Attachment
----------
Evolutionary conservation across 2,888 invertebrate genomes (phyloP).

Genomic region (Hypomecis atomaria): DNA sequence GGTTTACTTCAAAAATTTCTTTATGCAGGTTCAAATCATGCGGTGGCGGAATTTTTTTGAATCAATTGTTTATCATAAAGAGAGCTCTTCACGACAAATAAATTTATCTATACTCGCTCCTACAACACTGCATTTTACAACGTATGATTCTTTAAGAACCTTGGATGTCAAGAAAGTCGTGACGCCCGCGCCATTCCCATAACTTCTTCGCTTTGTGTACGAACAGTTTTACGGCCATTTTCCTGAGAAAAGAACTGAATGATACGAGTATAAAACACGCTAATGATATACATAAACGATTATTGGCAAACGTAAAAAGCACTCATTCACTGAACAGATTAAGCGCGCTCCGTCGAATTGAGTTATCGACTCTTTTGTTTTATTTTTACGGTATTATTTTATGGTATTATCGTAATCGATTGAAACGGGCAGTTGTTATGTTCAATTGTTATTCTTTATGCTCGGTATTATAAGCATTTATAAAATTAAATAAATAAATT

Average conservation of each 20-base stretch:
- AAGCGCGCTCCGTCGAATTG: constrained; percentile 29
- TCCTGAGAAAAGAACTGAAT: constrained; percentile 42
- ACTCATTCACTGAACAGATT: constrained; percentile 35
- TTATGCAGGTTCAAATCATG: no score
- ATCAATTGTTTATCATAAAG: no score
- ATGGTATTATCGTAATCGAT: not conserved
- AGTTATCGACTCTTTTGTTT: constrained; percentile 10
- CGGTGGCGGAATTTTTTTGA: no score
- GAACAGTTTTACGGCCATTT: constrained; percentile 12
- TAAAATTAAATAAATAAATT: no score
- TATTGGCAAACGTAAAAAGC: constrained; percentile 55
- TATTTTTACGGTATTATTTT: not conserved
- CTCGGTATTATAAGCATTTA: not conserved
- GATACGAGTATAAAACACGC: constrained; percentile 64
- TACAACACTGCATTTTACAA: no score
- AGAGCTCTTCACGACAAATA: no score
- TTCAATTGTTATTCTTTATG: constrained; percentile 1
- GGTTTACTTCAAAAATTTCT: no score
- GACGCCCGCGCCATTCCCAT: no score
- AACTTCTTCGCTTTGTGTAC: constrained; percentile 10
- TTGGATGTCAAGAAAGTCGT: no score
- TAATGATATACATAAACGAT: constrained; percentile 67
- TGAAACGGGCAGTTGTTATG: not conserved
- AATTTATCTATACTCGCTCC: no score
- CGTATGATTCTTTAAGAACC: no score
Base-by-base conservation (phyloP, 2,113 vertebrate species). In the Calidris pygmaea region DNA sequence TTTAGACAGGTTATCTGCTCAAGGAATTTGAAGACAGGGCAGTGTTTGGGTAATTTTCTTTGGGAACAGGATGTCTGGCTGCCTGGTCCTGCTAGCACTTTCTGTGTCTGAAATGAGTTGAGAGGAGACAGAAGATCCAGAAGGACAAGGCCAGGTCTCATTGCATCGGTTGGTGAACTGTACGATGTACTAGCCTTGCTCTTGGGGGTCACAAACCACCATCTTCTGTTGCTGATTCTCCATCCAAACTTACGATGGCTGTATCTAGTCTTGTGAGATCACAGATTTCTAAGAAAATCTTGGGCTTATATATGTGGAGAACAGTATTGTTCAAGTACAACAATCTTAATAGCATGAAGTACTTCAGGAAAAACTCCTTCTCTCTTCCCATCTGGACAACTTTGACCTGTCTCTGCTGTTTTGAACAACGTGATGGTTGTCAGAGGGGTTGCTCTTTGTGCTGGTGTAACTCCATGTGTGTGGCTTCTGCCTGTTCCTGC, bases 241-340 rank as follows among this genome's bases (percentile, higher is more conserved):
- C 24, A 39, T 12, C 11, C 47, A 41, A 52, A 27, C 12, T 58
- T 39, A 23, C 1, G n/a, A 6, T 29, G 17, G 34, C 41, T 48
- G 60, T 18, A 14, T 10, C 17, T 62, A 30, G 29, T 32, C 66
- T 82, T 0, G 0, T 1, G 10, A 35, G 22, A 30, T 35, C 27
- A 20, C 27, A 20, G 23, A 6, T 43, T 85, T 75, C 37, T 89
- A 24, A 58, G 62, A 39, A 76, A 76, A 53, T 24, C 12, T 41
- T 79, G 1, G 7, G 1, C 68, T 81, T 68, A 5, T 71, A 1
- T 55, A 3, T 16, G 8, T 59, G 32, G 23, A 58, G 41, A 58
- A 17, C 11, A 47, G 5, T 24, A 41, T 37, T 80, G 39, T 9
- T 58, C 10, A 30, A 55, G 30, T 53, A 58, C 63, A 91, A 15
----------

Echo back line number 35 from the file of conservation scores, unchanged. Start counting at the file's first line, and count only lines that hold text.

- A 24, A 58, G 62, A 39, A 76, A 76, A 53, T 24, C 12, T 41